Bat"tle (?), a. Fertile. See Battel, a. [Obs.]

Bat"tle, n. [OE. bataille, bataile, F. bataille battle, OF., battle, battalion, fr. L. battalia, battualia, the fighting and fencing exercises of soldiers and gladiators, fr. batuere to strike, beat. Cf. Battalia, 1st Battel, and see Batter, v. t. ] 1. A general action, fight, or encounter, in which all the divisions of an army are or may be engaged; an engagement; a combat.

2. A struggle; a contest; as, the battle of life.

The whole intellectual battle that had at its center the best poem of the best poet of that day.
H. Morley.

3. A division of an army; a battalion. [Obs.]

The king divided his army into three battles.

The cavalry, by way of distinction, was called the battle, and on it alone depended the fate of every action.

4. The main body, as distinct from the van and rear; battalia. [Obs.] Hayward.

Battle is used adjectively or as the first part of a self- explaining compound; as, battle brand, a "brand" or sword used in battle; battle cry; battlefield; battle ground; battle array; battle song.

Battle piece, a painting, or a musical composition, representing a battle. -- Battle royal. (a) A fight between several gamecocks, where the one that stands longest is the victor. Grose. (b) A contest with fists or cudgels in which more than two are engaged; a mêlée. Thackeray. -- Drawn battle, one in which neither party gains the victory. -- To give battle, to attack an enemy. -- To join battle, to meet the attack; to engage in battle. -- Pitched battle, one in which the armies are previously drawn up in form, with a regular disposition of the forces. -- Wager of battle. See under Wager, n.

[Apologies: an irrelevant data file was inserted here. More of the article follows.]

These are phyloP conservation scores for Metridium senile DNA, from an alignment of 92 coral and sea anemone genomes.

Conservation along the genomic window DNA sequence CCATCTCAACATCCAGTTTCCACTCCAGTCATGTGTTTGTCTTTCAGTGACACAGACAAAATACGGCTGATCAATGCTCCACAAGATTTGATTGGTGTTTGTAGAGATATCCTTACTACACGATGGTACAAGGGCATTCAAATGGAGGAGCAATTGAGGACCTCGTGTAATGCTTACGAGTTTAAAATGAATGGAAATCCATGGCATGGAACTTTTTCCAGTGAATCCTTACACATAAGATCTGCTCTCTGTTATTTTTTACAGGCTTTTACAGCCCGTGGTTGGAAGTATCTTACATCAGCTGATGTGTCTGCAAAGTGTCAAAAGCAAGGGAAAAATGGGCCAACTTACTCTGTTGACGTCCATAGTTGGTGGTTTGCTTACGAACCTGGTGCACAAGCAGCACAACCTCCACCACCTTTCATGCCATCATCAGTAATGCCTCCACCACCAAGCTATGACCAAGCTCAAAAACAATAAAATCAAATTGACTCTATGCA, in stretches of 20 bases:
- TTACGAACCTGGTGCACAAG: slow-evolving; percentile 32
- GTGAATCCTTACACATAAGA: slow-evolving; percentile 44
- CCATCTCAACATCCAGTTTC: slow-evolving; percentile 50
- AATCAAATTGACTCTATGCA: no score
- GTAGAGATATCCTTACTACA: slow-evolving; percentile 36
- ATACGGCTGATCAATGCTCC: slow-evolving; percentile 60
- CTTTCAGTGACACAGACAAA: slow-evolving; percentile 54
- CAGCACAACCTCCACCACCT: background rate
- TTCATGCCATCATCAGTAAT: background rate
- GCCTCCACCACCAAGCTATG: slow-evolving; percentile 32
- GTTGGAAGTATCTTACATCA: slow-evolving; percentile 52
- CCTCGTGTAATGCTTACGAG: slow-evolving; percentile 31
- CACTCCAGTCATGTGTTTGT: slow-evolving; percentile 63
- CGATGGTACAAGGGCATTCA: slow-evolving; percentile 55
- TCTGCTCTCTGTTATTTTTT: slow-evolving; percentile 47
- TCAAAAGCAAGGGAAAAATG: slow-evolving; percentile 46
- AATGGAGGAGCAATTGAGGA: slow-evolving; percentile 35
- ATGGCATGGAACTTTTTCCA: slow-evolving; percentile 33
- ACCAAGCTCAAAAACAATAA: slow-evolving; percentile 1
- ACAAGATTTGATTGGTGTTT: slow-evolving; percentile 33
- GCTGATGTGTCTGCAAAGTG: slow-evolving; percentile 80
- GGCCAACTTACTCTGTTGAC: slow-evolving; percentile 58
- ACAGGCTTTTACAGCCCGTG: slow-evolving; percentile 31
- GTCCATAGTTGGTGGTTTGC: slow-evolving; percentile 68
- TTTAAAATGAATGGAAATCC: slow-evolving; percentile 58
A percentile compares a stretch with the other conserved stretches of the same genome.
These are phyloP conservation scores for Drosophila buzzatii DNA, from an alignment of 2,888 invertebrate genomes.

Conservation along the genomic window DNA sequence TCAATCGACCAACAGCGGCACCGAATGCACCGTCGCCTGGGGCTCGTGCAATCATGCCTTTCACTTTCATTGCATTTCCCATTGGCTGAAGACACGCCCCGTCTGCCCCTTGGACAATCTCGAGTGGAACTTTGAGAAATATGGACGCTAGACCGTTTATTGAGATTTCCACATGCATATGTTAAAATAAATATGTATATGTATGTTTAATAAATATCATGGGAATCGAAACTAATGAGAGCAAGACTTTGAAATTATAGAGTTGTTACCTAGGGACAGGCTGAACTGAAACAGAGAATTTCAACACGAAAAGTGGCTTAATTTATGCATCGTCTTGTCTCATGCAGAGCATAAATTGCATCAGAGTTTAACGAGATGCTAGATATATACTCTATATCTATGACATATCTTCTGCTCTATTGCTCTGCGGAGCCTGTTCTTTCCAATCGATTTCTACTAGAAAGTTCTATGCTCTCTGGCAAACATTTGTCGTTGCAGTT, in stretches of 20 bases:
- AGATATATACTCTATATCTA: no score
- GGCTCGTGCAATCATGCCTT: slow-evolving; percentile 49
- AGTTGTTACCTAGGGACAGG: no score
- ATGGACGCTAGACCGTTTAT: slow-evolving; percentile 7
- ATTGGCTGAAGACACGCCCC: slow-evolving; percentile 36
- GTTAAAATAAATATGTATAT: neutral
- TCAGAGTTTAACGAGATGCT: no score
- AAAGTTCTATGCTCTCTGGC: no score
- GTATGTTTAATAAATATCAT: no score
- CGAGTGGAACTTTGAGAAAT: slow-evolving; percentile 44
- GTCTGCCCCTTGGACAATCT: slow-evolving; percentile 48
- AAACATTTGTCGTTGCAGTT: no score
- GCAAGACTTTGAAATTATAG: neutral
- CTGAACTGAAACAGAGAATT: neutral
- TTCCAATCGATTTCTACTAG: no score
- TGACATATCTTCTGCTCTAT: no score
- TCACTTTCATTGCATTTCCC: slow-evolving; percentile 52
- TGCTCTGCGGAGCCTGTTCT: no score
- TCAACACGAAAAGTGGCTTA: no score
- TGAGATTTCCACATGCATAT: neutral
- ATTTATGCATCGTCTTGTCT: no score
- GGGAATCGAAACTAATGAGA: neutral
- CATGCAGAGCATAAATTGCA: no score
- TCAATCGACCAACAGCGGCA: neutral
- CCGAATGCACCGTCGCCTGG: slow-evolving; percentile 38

Syn. -- Conflict; encounter; contest; action. Battle, Combat, Fight, Engagement. These words agree in denoting a close encounter between contending parties. Fight is a word of less dignity than the others. Except in poetry, it is more naturally applied to the encounter of a few individuals, and more commonly an accidental one; as, a street fight. A combat is a close encounter, whether between few or many, and is usually premeditated. A battle is commonly more general and prolonged. An engagement supposes large numbers on each side, engaged or intermingled in the conflict.

Bat"tle (băt"t'l), v. i. [imp. & p. p. Battled (-tl'd); p. pr. & vb. n. Battling.] [F. batailler, fr. bataille. See Battle, n.] To join in battle; to contend in fight; as, to battle over theories.

To meet in arms, and battle in the plain.

Bat"tle, v. t. To assail in battle; to fight.